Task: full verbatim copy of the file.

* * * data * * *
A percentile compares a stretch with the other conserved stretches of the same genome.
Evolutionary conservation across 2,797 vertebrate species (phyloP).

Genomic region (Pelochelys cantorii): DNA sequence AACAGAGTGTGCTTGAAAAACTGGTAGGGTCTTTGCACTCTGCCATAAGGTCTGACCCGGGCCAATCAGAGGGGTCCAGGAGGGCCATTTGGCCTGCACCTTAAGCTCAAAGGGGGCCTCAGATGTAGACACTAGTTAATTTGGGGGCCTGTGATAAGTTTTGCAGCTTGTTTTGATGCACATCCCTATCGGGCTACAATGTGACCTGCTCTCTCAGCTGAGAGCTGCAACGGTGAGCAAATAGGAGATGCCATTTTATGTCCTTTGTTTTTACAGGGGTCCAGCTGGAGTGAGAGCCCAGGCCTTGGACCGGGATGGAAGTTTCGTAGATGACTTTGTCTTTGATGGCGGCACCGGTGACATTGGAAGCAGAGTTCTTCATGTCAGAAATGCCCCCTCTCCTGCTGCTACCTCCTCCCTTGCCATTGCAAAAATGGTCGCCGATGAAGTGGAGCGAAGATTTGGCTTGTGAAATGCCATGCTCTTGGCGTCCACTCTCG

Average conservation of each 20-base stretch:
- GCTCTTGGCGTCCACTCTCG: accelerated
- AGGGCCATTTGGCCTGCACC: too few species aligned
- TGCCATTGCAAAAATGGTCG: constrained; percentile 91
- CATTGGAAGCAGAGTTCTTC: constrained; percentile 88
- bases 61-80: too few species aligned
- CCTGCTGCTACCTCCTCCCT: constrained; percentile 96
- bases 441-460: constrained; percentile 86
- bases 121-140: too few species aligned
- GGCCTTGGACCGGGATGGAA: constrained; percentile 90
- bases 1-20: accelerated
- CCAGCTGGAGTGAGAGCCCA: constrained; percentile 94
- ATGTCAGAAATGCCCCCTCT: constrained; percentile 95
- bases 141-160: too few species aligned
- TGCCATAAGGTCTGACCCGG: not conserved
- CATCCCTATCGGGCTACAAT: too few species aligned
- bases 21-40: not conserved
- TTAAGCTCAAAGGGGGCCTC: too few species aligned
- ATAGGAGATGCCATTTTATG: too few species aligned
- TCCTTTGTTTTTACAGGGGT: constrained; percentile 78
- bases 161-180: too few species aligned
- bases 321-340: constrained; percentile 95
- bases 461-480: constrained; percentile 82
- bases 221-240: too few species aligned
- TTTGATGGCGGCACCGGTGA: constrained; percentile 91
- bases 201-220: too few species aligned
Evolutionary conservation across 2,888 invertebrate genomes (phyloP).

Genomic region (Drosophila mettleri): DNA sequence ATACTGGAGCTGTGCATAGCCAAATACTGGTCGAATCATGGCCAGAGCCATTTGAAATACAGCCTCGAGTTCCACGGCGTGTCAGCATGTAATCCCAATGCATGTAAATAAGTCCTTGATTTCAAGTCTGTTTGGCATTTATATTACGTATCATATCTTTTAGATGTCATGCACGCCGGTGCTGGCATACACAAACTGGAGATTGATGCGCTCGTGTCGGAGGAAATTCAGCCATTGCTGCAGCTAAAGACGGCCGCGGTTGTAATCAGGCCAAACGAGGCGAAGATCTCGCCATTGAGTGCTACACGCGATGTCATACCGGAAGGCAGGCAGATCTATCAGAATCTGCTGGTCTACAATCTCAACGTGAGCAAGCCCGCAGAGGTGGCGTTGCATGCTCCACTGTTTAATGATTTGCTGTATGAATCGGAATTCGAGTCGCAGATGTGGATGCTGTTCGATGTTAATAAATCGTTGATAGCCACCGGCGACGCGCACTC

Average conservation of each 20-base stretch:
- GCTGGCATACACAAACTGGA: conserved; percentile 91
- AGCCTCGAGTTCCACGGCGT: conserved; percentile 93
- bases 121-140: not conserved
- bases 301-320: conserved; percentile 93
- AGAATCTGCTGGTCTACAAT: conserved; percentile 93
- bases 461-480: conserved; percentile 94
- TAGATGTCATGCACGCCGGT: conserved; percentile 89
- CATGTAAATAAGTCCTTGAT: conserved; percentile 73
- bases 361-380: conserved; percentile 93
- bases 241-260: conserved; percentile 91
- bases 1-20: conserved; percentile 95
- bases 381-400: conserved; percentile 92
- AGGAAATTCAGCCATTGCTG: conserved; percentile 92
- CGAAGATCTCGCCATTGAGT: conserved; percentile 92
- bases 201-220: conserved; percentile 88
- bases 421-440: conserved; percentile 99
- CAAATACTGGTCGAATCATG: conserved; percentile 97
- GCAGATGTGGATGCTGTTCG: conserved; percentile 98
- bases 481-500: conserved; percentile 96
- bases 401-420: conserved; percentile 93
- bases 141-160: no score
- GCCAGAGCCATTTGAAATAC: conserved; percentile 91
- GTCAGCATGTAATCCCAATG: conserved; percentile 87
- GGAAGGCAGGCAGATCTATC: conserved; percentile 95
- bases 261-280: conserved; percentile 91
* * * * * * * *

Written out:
A percentile compares a stretch with the other conserved stretches of the same genome.
Evolutionary conservation across 2,797 vertebrate species (phyloP).

Genomic region (Pelochelys cantorii): DNA sequence AACAGAGTGTGCTTGAAAAACTGGTAGGGTCTTTGCACTCTGCCATAAGGTCTGACCCGGGCCAATCAGAGGGGTCCAGGAGGGCCATTTGGCCTGCACCTTAAGCTCAAAGGGGGCCTCAGATGTAGACACTAGTTAATTTGGGGGCCTGTGATAAGTTTTGCAGCTTGTTTTGATGCACATCCCTATCGGGCTACAATGTGACCTGCTCTCTCAGCTGAGAGCTGCAACGGTGAGCAAATAGGAGATGCCATTTTATGTCCTTTGTTTTTACAGGGGTCCAGCTGGAGTGAGAGCCCAGGCCTTGGACCGGGATGGAAGTTTCGTAGATGACTTTGTCTTTGATGGCGGCACCGGTGACATTGGAAGCAGAGTTCTTCATGTCAGAAATGCCCCCTCTCCTGCTGCTACCTCCTCCCTTGCCATTGCAAAAATGGTCGCCGATGAAGTGGAGCGAAGATTTGGCTTGTGAAATGCCATGCTCTTGGCGTCCACTCTCG

Average conservation of each 20-base stretch:
- GCTCTTGGCGTCCACTCTCG: accelerated
- AGGGCCATTTGGCCTGCACC: too few species aligned
- TGCCATTGCAAAAATGGTCG: constrained; percentile 91
- CATTGGAAGCAGAGTTCTTC: constrained; percentile 88
- bases 61-80: too few species aligned
- CCTGCTGCTACCTCCTCCCT: constrained; percentile 96
- bases 441-460: constrained; percentile 86
- bases 121-140: too few species aligned
- GGCCTTGGACCGGGATGGAA: constrained; percentile 90
- bases 1-20: accelerated
- CCAGCTGGAGTGAGAGCCCA: constrained; percentile 94
- ATGTCAGAAATGCCCCCTCT: constrained; percentile 95
- bases 141-160: too few species aligned
- TGCCATAAGGTCTGACCCGG: not conserved
- CATCCCTATCGGGCTACAAT: too few species aligned
- bases 21-40: not conserved
- TTAAGCTCAAAGGGGGCCTC: too few species aligned
- ATAGGAGATGCCATTTTATG: too few species aligned
- TCCTTTGTTTTTACAGGGGT: constrained; percentile 78
- bases 161-180: too few species aligned
- bases 321-340: constrained; percentile 95
- bases 461-480: constrained; percentile 82
- bases 221-240: too few species aligned
- TTTGATGGCGGCACCGGTGA: constrained; percentile 91
- bases 201-220: too few species aligned
Evolutionary conservation across 2,888 invertebrate genomes (phyloP).

Genomic region (Drosophila mettleri): DNA sequence ATACTGGAGCTGTGCATAGCCAAATACTGGTCGAATCATGGCCAGAGCCATTTGAAATACAGCCTCGAGTTCCACGGCGTGTCAGCATGTAATCCCAATGCATGTAAATAAGTCCTTGATTTCAAGTCTGTTTGGCATTTATATTACGTATCATATCTTTTAGATGTCATGCACGCCGGTGCTGGCATACACAAACTGGAGATTGATGCGCTCGTGTCGGAGGAAATTCAGCCATTGCTGCAGCTAAAGACGGCCGCGGTTGTAATCAGGCCAAACGAGGCGAAGATCTCGCCATTGAGTGCTACACGCGATGTCATACCGGAAGGCAGGCAGATCTATCAGAATCTGCTGGTCTACAATCTCAACGTGAGCAAGCCCGCAGAGGTGGCGTTGCATGCTCCACTGTTTAATGATTTGCTGTATGAATCGGAATTCGAGTCGCAGATGTGGATGCTGTTCGATGTTAATAAATCGTTGATAGCCACCGGCGACGCGCACTC

Average conservation of each 20-base stretch:
- GCTGGCATACACAAACTGGA: conserved; percentile 91
- AGCCTCGAGTTCCACGGCGT: conserved; percentile 93
- bases 121-140: not conserved
- bases 301-320: conserved; percentile 93
- AGAATCTGCTGGTCTACAAT: conserved; percentile 93
- bases 461-480: conserved; percentile 94
- TAGATGTCATGCACGCCGGT: conserved; percentile 89
- CATGTAAATAAGTCCTTGAT: conserved; percentile 73
- bases 361-380: conserved; percentile 93
- bases 241-260: conserved; percentile 91
- bases 1-20: conserved; percentile 95
- bases 381-400: conserved; percentile 92
- AGGAAATTCAGCCATTGCTG: conserved; percentile 92
- CGAAGATCTCGCCATTGAGT: conserved; percentile 92
- bases 201-220: conserved; percentile 88
- bases 421-440: conserved; percentile 99
- CAAATACTGGTCGAATCATG: conserved; percentile 97
- GCAGATGTGGATGCTGTTCG: conserved; percentile 98
- bases 481-500: conserved; percentile 96
- bases 401-420: conserved; percentile 93
- bases 141-160: no score
- GCCAGAGCCATTTGAAATAC: conserved; percentile 91
- GTCAGCATGTAATCCCAATG: conserved; percentile 87
- GGAAGGCAGGCAGATCTATC: conserved; percentile 95
- bases 261-280: conserved; percentile 91